Love…What is it? Are you in it? Have you lost it? Have you given up on it? Or perhaps you’re still looking for it? Given that today is Valentine’s Day, I am going to ask your patience as I take a rambling musing on the topics of love...and money. At The Property Mentors, much of what we do could be described as financial psychology. We spend a lot of time working with our members helping them to better understand their relationship with money, their partners, and their life goals. According to research group McCrindle, nearly 120,000 Australians will choose to get married every year — and divorces have dipped below 50,000 per year. And that is just using the currently official, narrow definition of marriage, excluding all the same sex couples who would like to marry, but can’t. Despite their optimism, one in three marriages still don’t make it, and one in five people will marry multiple times trying to find their ideal partner.
Knights In Shining Armour & Stepford Wives…Fairy tales like Snow White and Cinderella have contributed to societal norms that have us believe in “The Dream”. If we can but find our ideal partner, all the problems in our lives will disappear...and we will live in eternal happiness. And please don’t get me wrong — I don’t want to sound cynical here — there are couples who find each other and live happily ever after.
But are they in the majority, or the happy minority?Is being married, or in a de facto relationship, the key to personal happiness? And should the fantasy of the “fairy tale marriage” be the implicit social contract that we all sign up for? Or does that set us up for false hope and bitter disappointment? Interestingly, a 10-year survey of marriages and de facto relationships in Australia conducted by Household, Income and Labour Dynamics has concluded that women are less satisfied with their relationships than men are. Overall, on a scale of zero to 10, married men rated their relationship 8.5 and married women give it an 8.2. Granted, that doesn’t seem like such a difference — but with a large sample group, that becomes pretty significant. For de facto couples, the ratings are slightly higher at 8.6 and 8.3, respectively About 90% of married couples are still together after four years — compared to 74% of de facto couples. After 11 years, about 80% of married couples are still together — while only 60% of de facto couples were still together. Reading through the list below of what makes men and women happy or unhappy, it would seem the keys to happiness are:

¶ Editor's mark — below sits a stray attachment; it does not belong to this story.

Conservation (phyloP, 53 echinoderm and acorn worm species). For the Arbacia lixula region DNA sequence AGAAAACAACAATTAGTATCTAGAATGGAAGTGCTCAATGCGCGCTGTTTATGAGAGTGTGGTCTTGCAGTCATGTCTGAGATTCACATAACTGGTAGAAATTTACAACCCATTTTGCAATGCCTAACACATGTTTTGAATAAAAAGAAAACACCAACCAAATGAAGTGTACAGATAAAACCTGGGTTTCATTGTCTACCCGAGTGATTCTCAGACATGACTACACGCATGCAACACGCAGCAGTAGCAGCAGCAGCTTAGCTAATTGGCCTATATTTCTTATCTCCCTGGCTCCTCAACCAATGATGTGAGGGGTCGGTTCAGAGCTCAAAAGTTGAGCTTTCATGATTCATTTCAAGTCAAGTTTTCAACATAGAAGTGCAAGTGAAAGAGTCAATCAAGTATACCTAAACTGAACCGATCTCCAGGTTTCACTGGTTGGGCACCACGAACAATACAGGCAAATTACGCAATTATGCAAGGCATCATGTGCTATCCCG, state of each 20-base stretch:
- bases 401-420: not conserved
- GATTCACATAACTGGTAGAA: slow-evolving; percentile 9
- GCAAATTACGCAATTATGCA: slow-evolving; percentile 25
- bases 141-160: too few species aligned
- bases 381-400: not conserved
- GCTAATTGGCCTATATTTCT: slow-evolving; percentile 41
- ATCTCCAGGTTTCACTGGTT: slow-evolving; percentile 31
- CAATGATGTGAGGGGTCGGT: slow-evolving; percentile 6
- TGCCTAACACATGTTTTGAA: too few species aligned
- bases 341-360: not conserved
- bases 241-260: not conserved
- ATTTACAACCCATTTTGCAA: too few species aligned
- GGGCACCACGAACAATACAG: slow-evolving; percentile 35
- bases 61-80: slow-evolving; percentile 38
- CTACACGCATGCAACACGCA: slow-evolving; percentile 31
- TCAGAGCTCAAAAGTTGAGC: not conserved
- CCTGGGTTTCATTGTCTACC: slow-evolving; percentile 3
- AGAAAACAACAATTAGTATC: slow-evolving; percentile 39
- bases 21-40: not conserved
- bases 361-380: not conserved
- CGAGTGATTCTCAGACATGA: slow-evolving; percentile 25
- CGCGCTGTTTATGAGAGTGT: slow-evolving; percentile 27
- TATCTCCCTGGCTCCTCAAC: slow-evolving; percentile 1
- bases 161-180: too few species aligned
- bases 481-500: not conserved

- Don't smoke (both sexes)
- Don’t go to university (both sexes)
- Don’t have kids (both sexes)
- Be in good health and emotionally stable (both sexes)
- Stay at home (for females)
- Don’t live past 40 (for males) or 50 (for females)
The Statistics on Marriage & Divorce: 100% of divorces begin with marriageAccording to research conducted by legal firm Slater & Gordon, the most common age to get a divorce is between the ages of 40 and 44. But an average couple will spend up to 24 months thinking about divorce before pulling the pin. Interestingly, according to the 1000 people surveyed by Slater & Gordon, money problems ranked as only the #10 reason for divorce. This is at odds with other research which has shown for example that:
- Disagreement over finances is a stronger predictor of divorce than other commonly cited causes of marital disagreements.
- 7 out of 10 couples report that money causes tension in their relationships.
- Couples fight about money twice as much as they fight about sex, according to a "Money Magazine" survey.
- 1 in 5 Americans in a relationship say they have spent $500 or more and not told their partner, and 6% maintain secret accounts or credit cards.
Money is never the disease; it’s always a symptom that a relationship is not working properly.If you believe that money is the root of all evil, then by default you must also agree that money is the root of all good, as they are just opposite ends of the same spectrum. Money may be best thought of as a magnifier. That is, if you are by nature a good person, having more money allows you to do more good and vice versa. Therefore, the better order your personal finances are in, the less likely you are to stress about the things you can’t do. Also, the more time you have to focus on all the good things you can do! When we start speaking with couples for the first time, one of the things we need to bring to light, is who is actually in control of the purse strings. For example, issues like:
- Does one partner earn significantly more than the other? What emotions can this bring up: dependence, power, resentment?
- Who makes decisions about how the income is spent? Are your spending habits similar? Who controls the family budgets and rules about big ticket items?
- Are investments a joint decision, or made by one partner only?
- Are your financial goals even compatible? Do you want the same things? Have you discussed this in a real way and set financial goals together? Is a compromise required?
Independence is The Paradigm of I
- I can do it
- I am 100% responsible
- I am self-reliant
Interdependence is The Paradigm of We
- We can do it
- We can cooperate
- We can combine our talents, energy, and abilities to create something greater together.
- communicate with your partner
- consciously re-affirm your commitments to each other
- realign your goals together.
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